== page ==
Zuiko Digital 7-14 mm F/4

My other articles related to the Olympus E-System cameras.

This is a user report of the premium wide-angle zoom lens for the Four Thirds system cameras (the Olympus E-Series SLRs).


With this lens we are getting into the premium glass area, referred to by Olympus as Super Pro (What next? "Super Ultra Pro Plus?").

At the going U.S. price of about $1500 (with rebates available occasionally), this is a serious investment. Still, after talking to some of my pro photographer friends, and after checking the wide-angle offerings for other DSLR systems (including Canon and Nikon), I realized that the 7-14 mm ZD may be, on fact, one of the best bargains available.

Let us start from the image angle. The shortest, 7 mm focal length is, in terms of 35-mm film, equivalent to 14 mm, i.e., it provides the same 114° image angle, measured diagonally.

For a rectilinear lens, the image angle can be computed as α = 2×atan(d/2F), where F is the focal length, and d — the frame diagonal. This diagonal is 21.6 mm for the Four Thirds frame, 28.5 mm for the APS-C (Canon) one, and 43.3 mm for the 24×36 mm film.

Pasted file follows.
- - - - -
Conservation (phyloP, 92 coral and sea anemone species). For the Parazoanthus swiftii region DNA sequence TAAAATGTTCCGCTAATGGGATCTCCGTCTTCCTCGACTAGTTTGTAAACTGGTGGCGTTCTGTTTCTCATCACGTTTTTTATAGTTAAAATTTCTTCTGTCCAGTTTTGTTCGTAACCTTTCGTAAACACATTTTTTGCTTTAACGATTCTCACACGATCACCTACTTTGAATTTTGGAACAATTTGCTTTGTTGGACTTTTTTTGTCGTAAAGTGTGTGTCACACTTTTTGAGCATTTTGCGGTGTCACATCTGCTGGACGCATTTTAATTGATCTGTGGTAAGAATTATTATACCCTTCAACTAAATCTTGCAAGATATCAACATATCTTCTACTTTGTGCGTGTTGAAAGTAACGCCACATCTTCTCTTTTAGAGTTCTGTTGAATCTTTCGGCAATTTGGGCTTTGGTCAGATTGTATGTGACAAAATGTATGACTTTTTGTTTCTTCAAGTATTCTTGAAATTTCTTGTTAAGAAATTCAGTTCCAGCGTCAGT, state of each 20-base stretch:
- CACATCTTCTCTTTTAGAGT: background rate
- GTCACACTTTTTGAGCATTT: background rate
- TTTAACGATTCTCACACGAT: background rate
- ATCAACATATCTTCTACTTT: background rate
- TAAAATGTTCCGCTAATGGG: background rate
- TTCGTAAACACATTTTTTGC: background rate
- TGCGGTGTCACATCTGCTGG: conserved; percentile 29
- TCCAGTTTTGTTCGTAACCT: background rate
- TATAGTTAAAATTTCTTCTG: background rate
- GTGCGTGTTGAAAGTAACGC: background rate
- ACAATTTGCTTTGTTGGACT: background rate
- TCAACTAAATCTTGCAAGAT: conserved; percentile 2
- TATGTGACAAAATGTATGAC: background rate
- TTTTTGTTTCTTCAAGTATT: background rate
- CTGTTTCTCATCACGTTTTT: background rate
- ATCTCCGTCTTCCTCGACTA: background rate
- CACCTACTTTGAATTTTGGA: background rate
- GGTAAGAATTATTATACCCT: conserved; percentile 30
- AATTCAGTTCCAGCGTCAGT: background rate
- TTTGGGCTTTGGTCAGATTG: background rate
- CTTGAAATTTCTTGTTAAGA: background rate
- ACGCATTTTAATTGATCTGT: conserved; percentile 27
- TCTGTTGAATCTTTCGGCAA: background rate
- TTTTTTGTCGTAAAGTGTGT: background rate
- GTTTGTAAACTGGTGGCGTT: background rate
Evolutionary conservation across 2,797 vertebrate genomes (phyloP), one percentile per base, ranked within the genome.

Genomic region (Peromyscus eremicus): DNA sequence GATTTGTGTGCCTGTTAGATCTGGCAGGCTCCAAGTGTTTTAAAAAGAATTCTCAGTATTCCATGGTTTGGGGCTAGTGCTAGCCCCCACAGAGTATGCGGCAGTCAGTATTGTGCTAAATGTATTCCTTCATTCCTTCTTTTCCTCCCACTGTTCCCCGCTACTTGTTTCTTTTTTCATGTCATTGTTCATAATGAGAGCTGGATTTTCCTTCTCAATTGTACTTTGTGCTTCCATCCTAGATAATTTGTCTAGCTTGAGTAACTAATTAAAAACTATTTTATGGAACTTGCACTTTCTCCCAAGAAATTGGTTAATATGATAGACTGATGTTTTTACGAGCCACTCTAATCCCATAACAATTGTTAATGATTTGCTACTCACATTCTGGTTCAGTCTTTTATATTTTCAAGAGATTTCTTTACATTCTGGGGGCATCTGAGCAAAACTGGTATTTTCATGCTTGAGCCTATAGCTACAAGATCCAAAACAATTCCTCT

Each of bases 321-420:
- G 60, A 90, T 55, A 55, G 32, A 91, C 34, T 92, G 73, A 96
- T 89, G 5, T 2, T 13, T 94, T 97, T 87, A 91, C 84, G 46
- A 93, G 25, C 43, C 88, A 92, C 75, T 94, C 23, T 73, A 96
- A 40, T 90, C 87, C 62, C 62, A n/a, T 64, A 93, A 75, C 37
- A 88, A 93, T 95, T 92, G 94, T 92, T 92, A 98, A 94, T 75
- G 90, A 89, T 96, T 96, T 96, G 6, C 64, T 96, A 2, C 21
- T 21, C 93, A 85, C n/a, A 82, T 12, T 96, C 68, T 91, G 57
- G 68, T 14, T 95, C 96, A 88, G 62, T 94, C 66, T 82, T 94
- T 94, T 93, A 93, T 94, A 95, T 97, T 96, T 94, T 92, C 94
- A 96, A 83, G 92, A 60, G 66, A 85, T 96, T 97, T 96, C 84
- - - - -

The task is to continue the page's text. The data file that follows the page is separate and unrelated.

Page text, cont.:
Surprisingly, no other maker provides such a wide lens (zoom or not, non-fisheye) in their lineup for cameras with sensors smaller than 24×36 mm (read: current Nikon and Canon pro models, priced well above what you or I can afford). I've met two people, one using a Canon system and one Nikon (both very happy with their choices), who bought an E-300 or E-500 just to be able to use the 7-14 mm ZD lens. Here is a table comparing the 7-14 mm ZD with the widest (non-fisheye) offerings for various APS-C camera lines:

Body/Lens
Maker
Lens Shortest EFL Frame size Widest angle